The second World Golf Championship of the year begins this week for what will be the final stop before The Masters for the majority of players in the field. As always with WGC events, the field is stacked — only Rickie Fowler and Justin Rose are missing from the world’s top-10. With an earlier start than usual, 16 groups of four will battle it out in a round-robin format starting Wednesday. The winner of each group will advance to the last 16, which will complete in a straight knockout format from there on in.
Austin Country Club has held the event since 2016, and it’s been a course that has offered up lots of excitement so far. Expect more of the same this week, with four reachable Par 5s on offer as well as a drivable Par-4. The Par-71 course is a modest 7,043 yards with plenty of elevation changes and a mix of tight, tree-lined fairways on the opening nine. The fairways on the back 9 are more generous. Some of the key stats that I’m focusing on this week include Par-5 Scoring, Proximity to the Hole Inside 125 yards and Birdie or Better Percentage, which is always important in match play. Last year, a red-hot Dustin Johnson beat Jon Rahm in the final 1 up, which was his third-consecutive victory at the time.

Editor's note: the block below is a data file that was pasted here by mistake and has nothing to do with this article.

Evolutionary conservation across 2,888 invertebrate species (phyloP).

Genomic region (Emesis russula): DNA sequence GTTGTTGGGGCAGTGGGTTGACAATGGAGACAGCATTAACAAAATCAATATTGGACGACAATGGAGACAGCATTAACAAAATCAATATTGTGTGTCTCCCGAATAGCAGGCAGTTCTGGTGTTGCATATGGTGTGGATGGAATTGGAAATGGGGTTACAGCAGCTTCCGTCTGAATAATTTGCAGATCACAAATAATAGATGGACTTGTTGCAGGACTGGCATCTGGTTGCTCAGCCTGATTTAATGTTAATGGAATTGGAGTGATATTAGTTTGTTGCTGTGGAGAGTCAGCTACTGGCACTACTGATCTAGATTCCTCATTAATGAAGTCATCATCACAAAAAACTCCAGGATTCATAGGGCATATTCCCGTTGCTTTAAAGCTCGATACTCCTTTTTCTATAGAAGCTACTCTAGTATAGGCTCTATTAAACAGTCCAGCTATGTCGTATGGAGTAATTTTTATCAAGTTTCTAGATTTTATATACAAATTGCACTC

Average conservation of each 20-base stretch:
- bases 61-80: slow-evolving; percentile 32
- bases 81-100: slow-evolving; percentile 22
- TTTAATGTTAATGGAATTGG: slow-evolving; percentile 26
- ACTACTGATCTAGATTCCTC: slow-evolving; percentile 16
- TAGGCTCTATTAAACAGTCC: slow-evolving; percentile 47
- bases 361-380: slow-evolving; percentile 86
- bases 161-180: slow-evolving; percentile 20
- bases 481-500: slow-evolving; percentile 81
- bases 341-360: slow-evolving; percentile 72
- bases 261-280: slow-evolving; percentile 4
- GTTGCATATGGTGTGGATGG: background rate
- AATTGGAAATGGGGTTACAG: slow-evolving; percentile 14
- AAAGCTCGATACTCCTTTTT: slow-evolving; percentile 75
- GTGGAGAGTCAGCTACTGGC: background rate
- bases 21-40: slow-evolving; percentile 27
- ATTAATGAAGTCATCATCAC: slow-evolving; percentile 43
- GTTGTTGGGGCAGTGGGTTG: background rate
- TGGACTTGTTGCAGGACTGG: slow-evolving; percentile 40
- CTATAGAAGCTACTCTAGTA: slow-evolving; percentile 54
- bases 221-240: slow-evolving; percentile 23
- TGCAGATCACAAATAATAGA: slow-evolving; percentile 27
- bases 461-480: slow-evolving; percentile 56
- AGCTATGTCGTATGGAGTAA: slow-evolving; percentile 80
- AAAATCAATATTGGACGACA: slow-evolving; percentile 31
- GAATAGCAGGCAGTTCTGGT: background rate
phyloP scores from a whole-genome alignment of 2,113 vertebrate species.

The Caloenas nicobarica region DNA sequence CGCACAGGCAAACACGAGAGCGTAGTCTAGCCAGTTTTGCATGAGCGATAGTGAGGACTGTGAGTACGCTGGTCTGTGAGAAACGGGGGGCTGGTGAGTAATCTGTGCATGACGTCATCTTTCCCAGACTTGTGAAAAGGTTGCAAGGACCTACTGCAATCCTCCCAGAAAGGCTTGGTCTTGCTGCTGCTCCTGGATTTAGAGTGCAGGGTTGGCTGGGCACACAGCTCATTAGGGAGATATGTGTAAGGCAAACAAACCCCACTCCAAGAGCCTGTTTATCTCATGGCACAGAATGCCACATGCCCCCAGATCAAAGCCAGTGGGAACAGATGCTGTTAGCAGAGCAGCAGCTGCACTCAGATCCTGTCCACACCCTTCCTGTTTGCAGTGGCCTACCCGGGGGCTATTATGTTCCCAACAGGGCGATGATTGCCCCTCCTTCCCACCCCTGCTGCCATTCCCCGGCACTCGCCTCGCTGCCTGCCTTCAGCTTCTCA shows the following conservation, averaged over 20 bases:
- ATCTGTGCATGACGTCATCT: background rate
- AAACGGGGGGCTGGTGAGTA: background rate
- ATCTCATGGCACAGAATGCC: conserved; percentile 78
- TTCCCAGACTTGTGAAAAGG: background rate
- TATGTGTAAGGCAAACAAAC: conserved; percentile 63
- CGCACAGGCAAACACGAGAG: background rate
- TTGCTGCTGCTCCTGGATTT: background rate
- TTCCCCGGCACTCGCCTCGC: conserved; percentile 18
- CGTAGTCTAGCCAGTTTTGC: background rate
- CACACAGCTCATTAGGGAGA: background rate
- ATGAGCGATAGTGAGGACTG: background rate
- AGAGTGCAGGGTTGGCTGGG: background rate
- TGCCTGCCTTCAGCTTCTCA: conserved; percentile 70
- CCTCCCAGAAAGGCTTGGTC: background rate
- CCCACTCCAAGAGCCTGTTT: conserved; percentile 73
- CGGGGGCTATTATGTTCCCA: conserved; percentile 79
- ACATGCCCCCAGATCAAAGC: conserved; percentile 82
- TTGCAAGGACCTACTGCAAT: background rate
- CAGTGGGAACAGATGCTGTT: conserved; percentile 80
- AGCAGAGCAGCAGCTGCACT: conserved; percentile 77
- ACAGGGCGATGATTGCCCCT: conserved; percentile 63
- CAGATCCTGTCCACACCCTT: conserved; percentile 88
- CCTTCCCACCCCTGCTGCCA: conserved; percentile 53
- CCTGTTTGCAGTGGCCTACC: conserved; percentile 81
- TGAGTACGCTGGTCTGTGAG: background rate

Selected Tournament Odds (via Bet365)
- Rory McIlroy 7/1
- Dustin Johnson 8/1
- Justin Thomas 10/1
- Jon Rahm 12/1
- Jason Day 14/1
- Jordan Spieth 20/1
- Phil Mickelson 20/1
For me, this is the most difficult event on the calendar to predict. Over 18 holes, any player in the field is capable of beating anyone else. We saw just that last year when Hideto Tanihara defeated Jordan Spieth 4&2 and Soren Kjeldsen took down Rory Mcilroy 2&1. For that reason, it’s certainly an event that I’d advise to play conservatively, especially before we reach the knockout phase. Despite the unpredictability of some of the results, however, recently it’s been an event that has been won by the world’s elite. Dustin Johnson, Rory McIlroy and Jason Day (twice) have claimed the title in the past four years.